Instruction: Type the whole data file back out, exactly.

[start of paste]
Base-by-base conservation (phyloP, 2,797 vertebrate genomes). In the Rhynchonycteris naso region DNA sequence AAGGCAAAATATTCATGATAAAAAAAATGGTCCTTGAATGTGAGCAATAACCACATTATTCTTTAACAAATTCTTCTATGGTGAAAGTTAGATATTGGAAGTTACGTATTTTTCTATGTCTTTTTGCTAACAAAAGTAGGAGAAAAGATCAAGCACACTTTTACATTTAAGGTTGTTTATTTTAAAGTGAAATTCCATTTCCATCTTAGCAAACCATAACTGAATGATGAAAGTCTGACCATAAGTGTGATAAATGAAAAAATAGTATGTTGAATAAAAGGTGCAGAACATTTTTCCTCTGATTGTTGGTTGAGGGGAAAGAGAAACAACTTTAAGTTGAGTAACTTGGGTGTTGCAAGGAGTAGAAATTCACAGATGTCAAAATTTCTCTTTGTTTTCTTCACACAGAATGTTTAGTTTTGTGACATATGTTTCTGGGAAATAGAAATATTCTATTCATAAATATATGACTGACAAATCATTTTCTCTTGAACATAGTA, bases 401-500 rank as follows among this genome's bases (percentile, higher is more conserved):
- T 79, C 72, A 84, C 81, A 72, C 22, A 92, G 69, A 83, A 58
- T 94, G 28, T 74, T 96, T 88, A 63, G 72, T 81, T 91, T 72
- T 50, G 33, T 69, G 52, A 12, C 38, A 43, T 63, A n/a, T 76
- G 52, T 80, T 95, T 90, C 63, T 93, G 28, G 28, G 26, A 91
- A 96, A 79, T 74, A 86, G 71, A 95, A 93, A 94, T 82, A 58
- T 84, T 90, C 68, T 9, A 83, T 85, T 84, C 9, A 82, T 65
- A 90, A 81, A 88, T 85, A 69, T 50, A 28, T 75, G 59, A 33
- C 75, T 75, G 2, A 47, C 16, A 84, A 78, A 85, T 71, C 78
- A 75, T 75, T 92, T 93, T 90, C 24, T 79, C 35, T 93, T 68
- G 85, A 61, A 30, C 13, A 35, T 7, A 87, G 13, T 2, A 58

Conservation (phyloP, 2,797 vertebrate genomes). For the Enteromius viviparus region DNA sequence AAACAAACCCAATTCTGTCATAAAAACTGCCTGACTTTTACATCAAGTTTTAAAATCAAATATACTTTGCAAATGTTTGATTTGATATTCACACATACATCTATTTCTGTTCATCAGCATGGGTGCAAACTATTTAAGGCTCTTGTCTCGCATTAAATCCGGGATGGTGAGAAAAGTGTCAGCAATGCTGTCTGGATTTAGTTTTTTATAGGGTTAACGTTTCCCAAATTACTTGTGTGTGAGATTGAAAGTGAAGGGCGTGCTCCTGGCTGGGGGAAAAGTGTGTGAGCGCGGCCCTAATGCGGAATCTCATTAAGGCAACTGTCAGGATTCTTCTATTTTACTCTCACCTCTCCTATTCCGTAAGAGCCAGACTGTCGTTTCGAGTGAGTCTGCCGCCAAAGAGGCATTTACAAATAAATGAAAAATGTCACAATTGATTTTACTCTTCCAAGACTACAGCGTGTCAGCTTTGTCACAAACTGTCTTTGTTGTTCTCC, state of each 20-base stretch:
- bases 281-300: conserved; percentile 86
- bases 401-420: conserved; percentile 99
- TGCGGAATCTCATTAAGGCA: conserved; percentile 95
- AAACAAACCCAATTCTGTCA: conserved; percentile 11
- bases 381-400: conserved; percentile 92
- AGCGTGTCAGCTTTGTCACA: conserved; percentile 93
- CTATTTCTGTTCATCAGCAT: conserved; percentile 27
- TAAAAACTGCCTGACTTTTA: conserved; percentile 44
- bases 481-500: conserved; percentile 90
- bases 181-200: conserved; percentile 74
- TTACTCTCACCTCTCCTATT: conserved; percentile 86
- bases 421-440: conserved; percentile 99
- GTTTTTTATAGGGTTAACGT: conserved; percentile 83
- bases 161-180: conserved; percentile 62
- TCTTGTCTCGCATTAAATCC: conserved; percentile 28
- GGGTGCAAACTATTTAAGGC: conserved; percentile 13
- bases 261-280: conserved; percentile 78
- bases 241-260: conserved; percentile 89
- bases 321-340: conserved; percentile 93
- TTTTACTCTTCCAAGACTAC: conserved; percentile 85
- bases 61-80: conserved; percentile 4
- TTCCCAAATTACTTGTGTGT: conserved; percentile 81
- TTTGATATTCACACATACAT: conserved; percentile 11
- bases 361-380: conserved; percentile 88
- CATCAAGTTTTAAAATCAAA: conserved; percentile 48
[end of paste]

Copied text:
Base-by-base conservation (phyloP, 2,797 vertebrate genomes). In the Rhynchonycteris naso region DNA sequence AAGGCAAAATATTCATGATAAAAAAAATGGTCCTTGAATGTGAGCAATAACCACATTATTCTTTAACAAATTCTTCTATGGTGAAAGTTAGATATTGGAAGTTACGTATTTTTCTATGTCTTTTTGCTAACAAAAGTAGGAGAAAAGATCAAGCACACTTTTACATTTAAGGTTGTTTATTTTAAAGTGAAATTCCATTTCCATCTTAGCAAACCATAACTGAATGATGAAAGTCTGACCATAAGTGTGATAAATGAAAAAATAGTATGTTGAATAAAAGGTGCAGAACATTTTTCCTCTGATTGTTGGTTGAGGGGAAAGAGAAACAACTTTAAGTTGAGTAACTTGGGTGTTGCAAGGAGTAGAAATTCACAGATGTCAAAATTTCTCTTTGTTTTCTTCACACAGAATGTTTAGTTTTGTGACATATGTTTCTGGGAAATAGAAATATTCTATTCATAAATATATGACTGACAAATCATTTTCTCTTGAACATAGTA, bases 401-500 rank as follows among this genome's bases (percentile, higher is more conserved):
- T 79, C 72, A 84, C 81, A 72, C 22, A 92, G 69, A 83, A 58
- T 94, G 28, T 74, T 96, T 88, A 63, G 72, T 81, T 91, T 72
- T 50, G 33, T 69, G 52, A 12, C 38, A 43, T 63, A n/a, T 76
- G 52, T 80, T 95, T 90, C 63, T 93, G 28, G 28, G 26, A 91
- A 96, A 79, T 74, A 86, G 71, A 95, A 93, A 94, T 82, A 58
- T 84, T 90, C 68, T 9, A 83, T 85, T 84, C 9, A 82, T 65
- A 90, A 81, A 88, T 85, A 69, T 50, A 28, T 75, G 59, A 33
- C 75, T 75, G 2, A 47, C 16, A 84, A 78, A 85, T 71, C 78
- A 75, T 75, T 92, T 93, T 90, C 24, T 79, C 35, T 93, T 68
- G 85, A 61, A 30, C 13, A 35, T 7, A 87, G 13, T 2, A 58

Conservation (phyloP, 2,797 vertebrate genomes). For the Enteromius viviparus region DNA sequence AAACAAACCCAATTCTGTCATAAAAACTGCCTGACTTTTACATCAAGTTTTAAAATCAAATATACTTTGCAAATGTTTGATTTGATATTCACACATACATCTATTTCTGTTCATCAGCATGGGTGCAAACTATTTAAGGCTCTTGTCTCGCATTAAATCCGGGATGGTGAGAAAAGTGTCAGCAATGCTGTCTGGATTTAGTTTTTTATAGGGTTAACGTTTCCCAAATTACTTGTGTGTGAGATTGAAAGTGAAGGGCGTGCTCCTGGCTGGGGGAAAAGTGTGTGAGCGCGGCCCTAATGCGGAATCTCATTAAGGCAACTGTCAGGATTCTTCTATTTTACTCTCACCTCTCCTATTCCGTAAGAGCCAGACTGTCGTTTCGAGTGAGTCTGCCGCCAAAGAGGCATTTACAAATAAATGAAAAATGTCACAATTGATTTTACTCTTCCAAGACTACAGCGTGTCAGCTTTGTCACAAACTGTCTTTGTTGTTCTCC, state of each 20-base stretch:
- bases 281-300: conserved; percentile 86
- bases 401-420: conserved; percentile 99
- TGCGGAATCTCATTAAGGCA: conserved; percentile 95
- AAACAAACCCAATTCTGTCA: conserved; percentile 11
- bases 381-400: conserved; percentile 92
- AGCGTGTCAGCTTTGTCACA: conserved; percentile 93
- CTATTTCTGTTCATCAGCAT: conserved; percentile 27
- TAAAAACTGCCTGACTTTTA: conserved; percentile 44
- bases 481-500: conserved; percentile 90
- bases 181-200: conserved; percentile 74
- TTACTCTCACCTCTCCTATT: conserved; percentile 86
- bases 421-440: conserved; percentile 99
- GTTTTTTATAGGGTTAACGT: conserved; percentile 83
- bases 161-180: conserved; percentile 62
- TCTTGTCTCGCATTAAATCC: conserved; percentile 28
- GGGTGCAAACTATTTAAGGC: conserved; percentile 13
- bases 261-280: conserved; percentile 78
- bases 241-260: conserved; percentile 89
- bases 321-340: conserved; percentile 93
- TTTTACTCTTCCAAGACTAC: conserved; percentile 85
- bases 61-80: conserved; percentile 4
- TTCCCAAATTACTTGTGTGT: conserved; percentile 81
- TTTGATATTCACACATACAT: conserved; percentile 11
- bases 361-380: conserved; percentile 88
- CATCAAGTTTTAAAATCAAA: conserved; percentile 48